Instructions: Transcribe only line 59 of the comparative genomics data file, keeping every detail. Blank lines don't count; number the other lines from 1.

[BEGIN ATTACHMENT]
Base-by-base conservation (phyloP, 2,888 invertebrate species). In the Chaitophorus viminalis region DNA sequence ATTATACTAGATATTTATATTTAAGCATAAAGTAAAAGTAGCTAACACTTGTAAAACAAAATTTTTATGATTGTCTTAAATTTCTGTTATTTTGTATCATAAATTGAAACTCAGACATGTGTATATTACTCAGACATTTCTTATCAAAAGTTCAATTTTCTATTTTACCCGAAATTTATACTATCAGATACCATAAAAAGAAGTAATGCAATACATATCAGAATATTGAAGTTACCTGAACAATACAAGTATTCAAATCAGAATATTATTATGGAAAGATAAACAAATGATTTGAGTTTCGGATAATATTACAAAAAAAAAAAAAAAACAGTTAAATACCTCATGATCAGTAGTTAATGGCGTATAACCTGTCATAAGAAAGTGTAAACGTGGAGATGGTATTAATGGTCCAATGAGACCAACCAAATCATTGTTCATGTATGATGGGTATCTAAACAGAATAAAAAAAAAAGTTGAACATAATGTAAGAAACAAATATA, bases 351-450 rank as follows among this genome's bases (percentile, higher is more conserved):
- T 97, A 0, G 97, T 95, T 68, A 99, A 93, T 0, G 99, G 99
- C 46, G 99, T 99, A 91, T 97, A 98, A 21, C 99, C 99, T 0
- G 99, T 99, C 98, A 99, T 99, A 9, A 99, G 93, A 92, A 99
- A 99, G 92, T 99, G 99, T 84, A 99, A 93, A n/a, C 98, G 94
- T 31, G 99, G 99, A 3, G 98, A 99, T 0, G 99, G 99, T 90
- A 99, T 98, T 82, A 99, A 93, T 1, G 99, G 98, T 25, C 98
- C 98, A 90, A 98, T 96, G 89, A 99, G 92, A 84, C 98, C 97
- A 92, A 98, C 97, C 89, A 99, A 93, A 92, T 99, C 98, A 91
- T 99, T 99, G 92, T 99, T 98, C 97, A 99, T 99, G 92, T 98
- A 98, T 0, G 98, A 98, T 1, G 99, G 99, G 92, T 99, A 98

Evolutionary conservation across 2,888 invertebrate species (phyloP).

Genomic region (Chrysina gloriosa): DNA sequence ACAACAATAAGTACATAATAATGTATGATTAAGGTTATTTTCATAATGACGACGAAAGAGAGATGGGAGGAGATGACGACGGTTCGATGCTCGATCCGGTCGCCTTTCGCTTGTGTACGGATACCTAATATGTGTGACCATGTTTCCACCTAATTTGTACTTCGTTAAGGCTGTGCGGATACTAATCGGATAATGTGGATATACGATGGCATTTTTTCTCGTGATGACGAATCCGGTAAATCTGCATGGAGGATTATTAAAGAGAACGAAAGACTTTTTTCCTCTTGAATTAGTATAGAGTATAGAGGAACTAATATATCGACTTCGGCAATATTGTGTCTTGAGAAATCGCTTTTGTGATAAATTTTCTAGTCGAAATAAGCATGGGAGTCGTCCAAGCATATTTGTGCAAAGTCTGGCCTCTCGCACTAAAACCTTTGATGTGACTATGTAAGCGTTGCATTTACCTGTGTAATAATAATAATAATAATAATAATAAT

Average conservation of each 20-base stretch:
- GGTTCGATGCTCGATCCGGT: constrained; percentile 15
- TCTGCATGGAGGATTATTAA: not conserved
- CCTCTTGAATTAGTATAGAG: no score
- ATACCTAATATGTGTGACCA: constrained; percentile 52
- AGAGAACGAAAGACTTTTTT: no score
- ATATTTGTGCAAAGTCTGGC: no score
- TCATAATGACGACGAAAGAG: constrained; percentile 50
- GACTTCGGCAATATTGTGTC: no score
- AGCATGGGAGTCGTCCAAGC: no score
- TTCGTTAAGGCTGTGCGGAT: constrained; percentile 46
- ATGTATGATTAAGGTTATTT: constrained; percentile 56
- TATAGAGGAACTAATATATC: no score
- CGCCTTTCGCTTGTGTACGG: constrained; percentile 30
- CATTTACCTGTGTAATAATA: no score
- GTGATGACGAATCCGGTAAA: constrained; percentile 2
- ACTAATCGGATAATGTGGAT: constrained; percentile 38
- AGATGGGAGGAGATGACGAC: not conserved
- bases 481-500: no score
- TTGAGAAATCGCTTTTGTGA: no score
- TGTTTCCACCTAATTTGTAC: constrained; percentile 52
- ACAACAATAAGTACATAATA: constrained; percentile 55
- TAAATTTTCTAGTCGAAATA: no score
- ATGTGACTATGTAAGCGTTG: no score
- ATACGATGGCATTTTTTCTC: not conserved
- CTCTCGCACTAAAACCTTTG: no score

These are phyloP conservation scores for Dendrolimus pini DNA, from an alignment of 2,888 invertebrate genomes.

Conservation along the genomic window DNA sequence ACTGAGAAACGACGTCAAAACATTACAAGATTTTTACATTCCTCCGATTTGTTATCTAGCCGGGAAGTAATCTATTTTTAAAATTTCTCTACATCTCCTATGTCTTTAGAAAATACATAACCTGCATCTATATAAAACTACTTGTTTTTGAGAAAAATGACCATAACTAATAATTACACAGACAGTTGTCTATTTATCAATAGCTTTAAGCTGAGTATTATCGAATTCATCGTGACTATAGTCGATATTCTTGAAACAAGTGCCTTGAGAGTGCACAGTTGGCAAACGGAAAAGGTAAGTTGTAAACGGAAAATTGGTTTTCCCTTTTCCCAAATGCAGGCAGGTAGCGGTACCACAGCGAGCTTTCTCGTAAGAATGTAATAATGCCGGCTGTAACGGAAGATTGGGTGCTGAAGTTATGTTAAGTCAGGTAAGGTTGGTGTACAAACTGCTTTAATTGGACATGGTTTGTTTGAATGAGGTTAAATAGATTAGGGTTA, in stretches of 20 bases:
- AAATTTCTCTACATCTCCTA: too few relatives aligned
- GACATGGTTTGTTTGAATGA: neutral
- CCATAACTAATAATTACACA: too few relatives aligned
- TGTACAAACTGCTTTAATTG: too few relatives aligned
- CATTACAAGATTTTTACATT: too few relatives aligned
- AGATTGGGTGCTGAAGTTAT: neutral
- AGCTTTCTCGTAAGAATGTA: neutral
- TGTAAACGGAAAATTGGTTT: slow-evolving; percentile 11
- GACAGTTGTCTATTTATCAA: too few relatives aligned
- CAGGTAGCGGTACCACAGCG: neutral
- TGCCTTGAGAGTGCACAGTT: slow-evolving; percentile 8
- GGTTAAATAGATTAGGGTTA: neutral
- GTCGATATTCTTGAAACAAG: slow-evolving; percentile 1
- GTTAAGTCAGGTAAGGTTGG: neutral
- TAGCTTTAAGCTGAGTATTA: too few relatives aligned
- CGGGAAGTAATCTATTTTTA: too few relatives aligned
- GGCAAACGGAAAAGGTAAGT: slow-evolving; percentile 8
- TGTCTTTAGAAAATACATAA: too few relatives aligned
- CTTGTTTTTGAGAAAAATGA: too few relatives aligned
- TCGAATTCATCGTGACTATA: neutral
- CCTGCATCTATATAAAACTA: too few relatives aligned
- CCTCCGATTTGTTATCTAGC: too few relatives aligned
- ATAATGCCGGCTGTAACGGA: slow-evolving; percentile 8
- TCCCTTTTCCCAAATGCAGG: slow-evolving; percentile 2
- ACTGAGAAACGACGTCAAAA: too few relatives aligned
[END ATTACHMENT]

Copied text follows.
- TGTCTTTAGAAAATACATAA: too few relatives aligned